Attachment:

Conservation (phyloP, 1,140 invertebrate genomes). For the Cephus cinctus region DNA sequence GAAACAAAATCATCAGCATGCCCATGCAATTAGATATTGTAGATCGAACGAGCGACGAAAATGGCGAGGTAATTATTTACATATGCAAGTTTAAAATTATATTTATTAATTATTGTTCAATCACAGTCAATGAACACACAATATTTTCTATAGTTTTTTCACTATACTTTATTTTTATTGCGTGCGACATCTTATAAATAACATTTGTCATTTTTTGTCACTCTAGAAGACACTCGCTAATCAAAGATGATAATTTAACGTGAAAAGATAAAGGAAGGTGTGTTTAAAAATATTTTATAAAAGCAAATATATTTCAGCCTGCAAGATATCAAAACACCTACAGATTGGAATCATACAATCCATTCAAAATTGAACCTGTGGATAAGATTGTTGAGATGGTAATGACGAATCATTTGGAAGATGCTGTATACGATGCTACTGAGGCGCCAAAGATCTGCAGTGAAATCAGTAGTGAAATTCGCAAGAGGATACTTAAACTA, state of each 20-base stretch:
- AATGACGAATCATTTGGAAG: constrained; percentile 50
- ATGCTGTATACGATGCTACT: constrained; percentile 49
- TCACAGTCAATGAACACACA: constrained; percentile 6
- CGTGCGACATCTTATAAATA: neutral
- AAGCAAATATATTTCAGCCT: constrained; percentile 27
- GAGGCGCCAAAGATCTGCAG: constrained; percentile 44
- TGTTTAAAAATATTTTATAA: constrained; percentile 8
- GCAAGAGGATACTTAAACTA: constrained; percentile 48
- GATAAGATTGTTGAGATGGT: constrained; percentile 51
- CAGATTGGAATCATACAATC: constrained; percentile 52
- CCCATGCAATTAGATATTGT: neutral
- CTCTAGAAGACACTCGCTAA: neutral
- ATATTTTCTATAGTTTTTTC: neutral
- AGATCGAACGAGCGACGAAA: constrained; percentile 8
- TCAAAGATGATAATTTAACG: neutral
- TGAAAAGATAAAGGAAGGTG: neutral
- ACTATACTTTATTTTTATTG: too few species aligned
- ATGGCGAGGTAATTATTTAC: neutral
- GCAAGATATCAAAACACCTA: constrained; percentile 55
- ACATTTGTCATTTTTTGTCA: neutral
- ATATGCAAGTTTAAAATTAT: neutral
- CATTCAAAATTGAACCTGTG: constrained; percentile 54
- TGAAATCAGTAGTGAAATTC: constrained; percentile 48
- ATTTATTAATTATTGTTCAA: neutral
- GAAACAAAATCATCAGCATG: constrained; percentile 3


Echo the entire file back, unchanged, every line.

Conservation (phyloP, 1,140 invertebrate genomes). For the Cephus cinctus region DNA sequence GAAACAAAATCATCAGCATGCCCATGCAATTAGATATTGTAGATCGAACGAGCGACGAAAATGGCGAGGTAATTATTTACATATGCAAGTTTAAAATTATATTTATTAATTATTGTTCAATCACAGTCAATGAACACACAATATTTTCTATAGTTTTTTCACTATACTTTATTTTTATTGCGTGCGACATCTTATAAATAACATTTGTCATTTTTTGTCACTCTAGAAGACACTCGCTAATCAAAGATGATAATTTAACGTGAAAAGATAAAGGAAGGTGTGTTTAAAAATATTTTATAAAAGCAAATATATTTCAGCCTGCAAGATATCAAAACACCTACAGATTGGAATCATACAATCCATTCAAAATTGAACCTGTGGATAAGATTGTTGAGATGGTAATGACGAATCATTTGGAAGATGCTGTATACGATGCTACTGAGGCGCCAAAGATCTGCAGTGAAATCAGTAGTGAAATTCGCAAGAGGATACTTAAACTA, state of each 20-base stretch:
- AATGACGAATCATTTGGAAG: constrained; percentile 50
- ATGCTGTATACGATGCTACT: constrained; percentile 49
- TCACAGTCAATGAACACACA: constrained; percentile 6
- CGTGCGACATCTTATAAATA: neutral
- AAGCAAATATATTTCAGCCT: constrained; percentile 27
- GAGGCGCCAAAGATCTGCAG: constrained; percentile 44
- TGTTTAAAAATATTTTATAA: constrained; percentile 8
- GCAAGAGGATACTTAAACTA: constrained; percentile 48
- GATAAGATTGTTGAGATGGT: constrained; percentile 51
- CAGATTGGAATCATACAATC: constrained; percentile 52
- CCCATGCAATTAGATATTGT: neutral
- CTCTAGAAGACACTCGCTAA: neutral
- ATATTTTCTATAGTTTTTTC: neutral
- AGATCGAACGAGCGACGAAA: constrained; percentile 8
- TCAAAGATGATAATTTAACG: neutral
- TGAAAAGATAAAGGAAGGTG: neutral
- ACTATACTTTATTTTTATTG: too few species aligned
- ATGGCGAGGTAATTATTTAC: neutral
- GCAAGATATCAAAACACCTA: constrained; percentile 55
- ACATTTGTCATTTTTTGTCA: neutral
- ATATGCAAGTTTAAAATTAT: neutral
- CATTCAAAATTGAACCTGTG: constrained; percentile 54
- TGAAATCAGTAGTGAAATTC: constrained; percentile 48
- ATTTATTAATTATTGTTCAA: neutral
- GAAACAAAATCATCAGCATG: constrained; percentile 3